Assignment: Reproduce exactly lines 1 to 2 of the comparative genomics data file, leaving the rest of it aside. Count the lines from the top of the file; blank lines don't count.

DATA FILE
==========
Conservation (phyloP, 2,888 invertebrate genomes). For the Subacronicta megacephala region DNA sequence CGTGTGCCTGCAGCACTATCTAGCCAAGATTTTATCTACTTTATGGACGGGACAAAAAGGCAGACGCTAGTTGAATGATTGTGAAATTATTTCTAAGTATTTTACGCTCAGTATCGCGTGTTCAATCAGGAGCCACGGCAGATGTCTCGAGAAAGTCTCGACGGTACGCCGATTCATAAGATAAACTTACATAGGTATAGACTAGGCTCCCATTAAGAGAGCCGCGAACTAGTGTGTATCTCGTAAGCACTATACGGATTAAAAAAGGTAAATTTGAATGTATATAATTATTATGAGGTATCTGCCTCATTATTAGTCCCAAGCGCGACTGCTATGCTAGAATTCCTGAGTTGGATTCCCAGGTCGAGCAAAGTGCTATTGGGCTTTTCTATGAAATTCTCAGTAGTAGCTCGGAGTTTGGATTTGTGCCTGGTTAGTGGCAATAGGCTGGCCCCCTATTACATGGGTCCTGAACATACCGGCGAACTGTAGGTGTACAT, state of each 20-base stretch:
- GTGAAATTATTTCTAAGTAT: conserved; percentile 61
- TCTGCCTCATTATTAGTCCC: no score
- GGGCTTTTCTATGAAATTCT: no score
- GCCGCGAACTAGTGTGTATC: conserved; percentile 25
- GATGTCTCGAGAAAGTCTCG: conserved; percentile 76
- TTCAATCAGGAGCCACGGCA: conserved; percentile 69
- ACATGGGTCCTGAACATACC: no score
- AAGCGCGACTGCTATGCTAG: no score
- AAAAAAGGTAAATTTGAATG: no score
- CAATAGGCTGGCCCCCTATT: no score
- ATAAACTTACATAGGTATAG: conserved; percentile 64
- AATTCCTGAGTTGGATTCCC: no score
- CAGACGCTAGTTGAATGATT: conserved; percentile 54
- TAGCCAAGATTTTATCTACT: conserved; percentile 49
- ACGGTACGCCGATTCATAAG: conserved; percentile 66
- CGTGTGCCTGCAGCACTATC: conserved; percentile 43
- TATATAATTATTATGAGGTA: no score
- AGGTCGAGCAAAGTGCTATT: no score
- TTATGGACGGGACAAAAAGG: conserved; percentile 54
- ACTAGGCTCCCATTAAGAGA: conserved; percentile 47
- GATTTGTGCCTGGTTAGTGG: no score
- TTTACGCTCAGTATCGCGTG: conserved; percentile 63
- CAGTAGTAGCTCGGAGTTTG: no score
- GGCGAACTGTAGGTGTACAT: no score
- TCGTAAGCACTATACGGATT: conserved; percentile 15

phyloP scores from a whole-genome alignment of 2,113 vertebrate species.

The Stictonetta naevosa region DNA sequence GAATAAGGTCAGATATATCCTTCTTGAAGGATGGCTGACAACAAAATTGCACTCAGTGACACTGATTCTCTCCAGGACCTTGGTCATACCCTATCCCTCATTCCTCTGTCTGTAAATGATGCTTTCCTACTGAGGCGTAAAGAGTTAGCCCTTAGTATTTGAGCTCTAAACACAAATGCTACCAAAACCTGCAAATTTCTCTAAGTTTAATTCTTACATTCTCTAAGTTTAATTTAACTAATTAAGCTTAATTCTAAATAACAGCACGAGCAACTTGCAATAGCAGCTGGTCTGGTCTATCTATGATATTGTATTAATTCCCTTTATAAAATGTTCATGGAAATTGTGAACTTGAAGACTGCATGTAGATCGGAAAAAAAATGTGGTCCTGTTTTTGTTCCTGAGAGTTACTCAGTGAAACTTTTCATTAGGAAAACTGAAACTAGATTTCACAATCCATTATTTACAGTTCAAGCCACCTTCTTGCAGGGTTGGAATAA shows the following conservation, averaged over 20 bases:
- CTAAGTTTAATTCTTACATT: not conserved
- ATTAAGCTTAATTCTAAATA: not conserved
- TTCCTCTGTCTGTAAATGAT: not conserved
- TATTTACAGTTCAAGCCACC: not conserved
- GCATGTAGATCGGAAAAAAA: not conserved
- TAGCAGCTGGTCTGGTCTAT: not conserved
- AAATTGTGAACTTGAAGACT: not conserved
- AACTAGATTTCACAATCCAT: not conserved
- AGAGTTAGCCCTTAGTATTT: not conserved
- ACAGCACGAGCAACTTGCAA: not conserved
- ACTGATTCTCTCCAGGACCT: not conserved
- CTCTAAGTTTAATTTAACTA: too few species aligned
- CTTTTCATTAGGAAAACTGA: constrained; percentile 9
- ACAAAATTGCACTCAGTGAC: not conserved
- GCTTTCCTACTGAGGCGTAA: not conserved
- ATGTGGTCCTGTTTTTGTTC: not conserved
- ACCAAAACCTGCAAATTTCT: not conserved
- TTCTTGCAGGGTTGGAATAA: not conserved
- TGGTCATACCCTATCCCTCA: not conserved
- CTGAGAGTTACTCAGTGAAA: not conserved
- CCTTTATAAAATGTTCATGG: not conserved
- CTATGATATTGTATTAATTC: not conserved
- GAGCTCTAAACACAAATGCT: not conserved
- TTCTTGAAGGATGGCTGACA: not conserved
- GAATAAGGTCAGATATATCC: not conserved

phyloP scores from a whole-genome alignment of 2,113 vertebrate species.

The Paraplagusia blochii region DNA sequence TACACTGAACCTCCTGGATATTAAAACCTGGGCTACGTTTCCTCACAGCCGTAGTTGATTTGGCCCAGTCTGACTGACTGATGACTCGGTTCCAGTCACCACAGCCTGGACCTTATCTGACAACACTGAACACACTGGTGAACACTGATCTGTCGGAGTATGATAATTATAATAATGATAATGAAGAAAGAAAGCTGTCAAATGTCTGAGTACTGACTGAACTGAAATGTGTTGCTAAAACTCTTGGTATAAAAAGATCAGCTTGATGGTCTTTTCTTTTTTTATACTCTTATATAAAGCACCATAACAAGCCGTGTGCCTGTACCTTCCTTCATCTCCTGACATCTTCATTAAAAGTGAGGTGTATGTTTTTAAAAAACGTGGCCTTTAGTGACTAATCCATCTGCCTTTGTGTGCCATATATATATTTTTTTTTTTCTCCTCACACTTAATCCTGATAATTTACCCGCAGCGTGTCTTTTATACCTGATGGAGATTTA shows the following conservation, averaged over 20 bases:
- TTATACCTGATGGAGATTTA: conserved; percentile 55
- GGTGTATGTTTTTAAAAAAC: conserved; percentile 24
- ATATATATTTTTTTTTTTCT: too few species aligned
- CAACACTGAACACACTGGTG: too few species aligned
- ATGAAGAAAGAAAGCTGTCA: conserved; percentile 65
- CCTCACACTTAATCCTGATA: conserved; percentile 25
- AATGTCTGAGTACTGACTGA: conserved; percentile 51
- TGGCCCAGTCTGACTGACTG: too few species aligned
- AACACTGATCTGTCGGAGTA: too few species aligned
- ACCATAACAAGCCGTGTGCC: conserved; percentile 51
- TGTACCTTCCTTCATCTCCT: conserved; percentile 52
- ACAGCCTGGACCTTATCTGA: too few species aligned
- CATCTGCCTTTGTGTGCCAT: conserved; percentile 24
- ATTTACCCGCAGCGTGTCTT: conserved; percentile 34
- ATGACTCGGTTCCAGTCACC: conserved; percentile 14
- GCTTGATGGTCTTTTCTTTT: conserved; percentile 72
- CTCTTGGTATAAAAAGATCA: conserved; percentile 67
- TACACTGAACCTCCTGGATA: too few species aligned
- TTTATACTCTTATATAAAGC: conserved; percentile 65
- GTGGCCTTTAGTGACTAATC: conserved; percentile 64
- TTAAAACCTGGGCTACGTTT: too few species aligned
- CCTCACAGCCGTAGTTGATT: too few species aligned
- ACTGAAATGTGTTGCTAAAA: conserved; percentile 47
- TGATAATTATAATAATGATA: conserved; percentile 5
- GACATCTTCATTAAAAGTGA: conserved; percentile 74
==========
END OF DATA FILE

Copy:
Conservation (phyloP, 2,888 invertebrate genomes). For the Subacronicta megacephala region DNA sequence CGTGTGCCTGCAGCACTATCTAGCCAAGATTTTATCTACTTTATGGACGGGACAAAAAGGCAGACGCTAGTTGAATGATTGTGAAATTATTTCTAAGTATTTTACGCTCAGTATCGCGTGTTCAATCAGGAGCCACGGCAGATGTCTCGAGAAAGTCTCGACGGTACGCCGATTCATAAGATAAACTTACATAGGTATAGACTAGGCTCCCATTAAGAGAGCCGCGAACTAGTGTGTATCTCGTAAGCACTATACGGATTAAAAAAGGTAAATTTGAATGTATATAATTATTATGAGGTATCTGCCTCATTATTAGTCCCAAGCGCGACTGCTATGCTAGAATTCCTGAGTTGGATTCCCAGGTCGAGCAAAGTGCTATTGGGCTTTTCTATGAAATTCTCAGTAGTAGCTCGGAGTTTGGATTTGTGCCTGGTTAGTGGCAATAGGCTGGCCCCCTATTACATGGGTCCTGAACATACCGGCGAACTGTAGGTGTACAT, state of each 20-base stretch:
- GTGAAATTATTTCTAAGTAT: conserved; percentile 61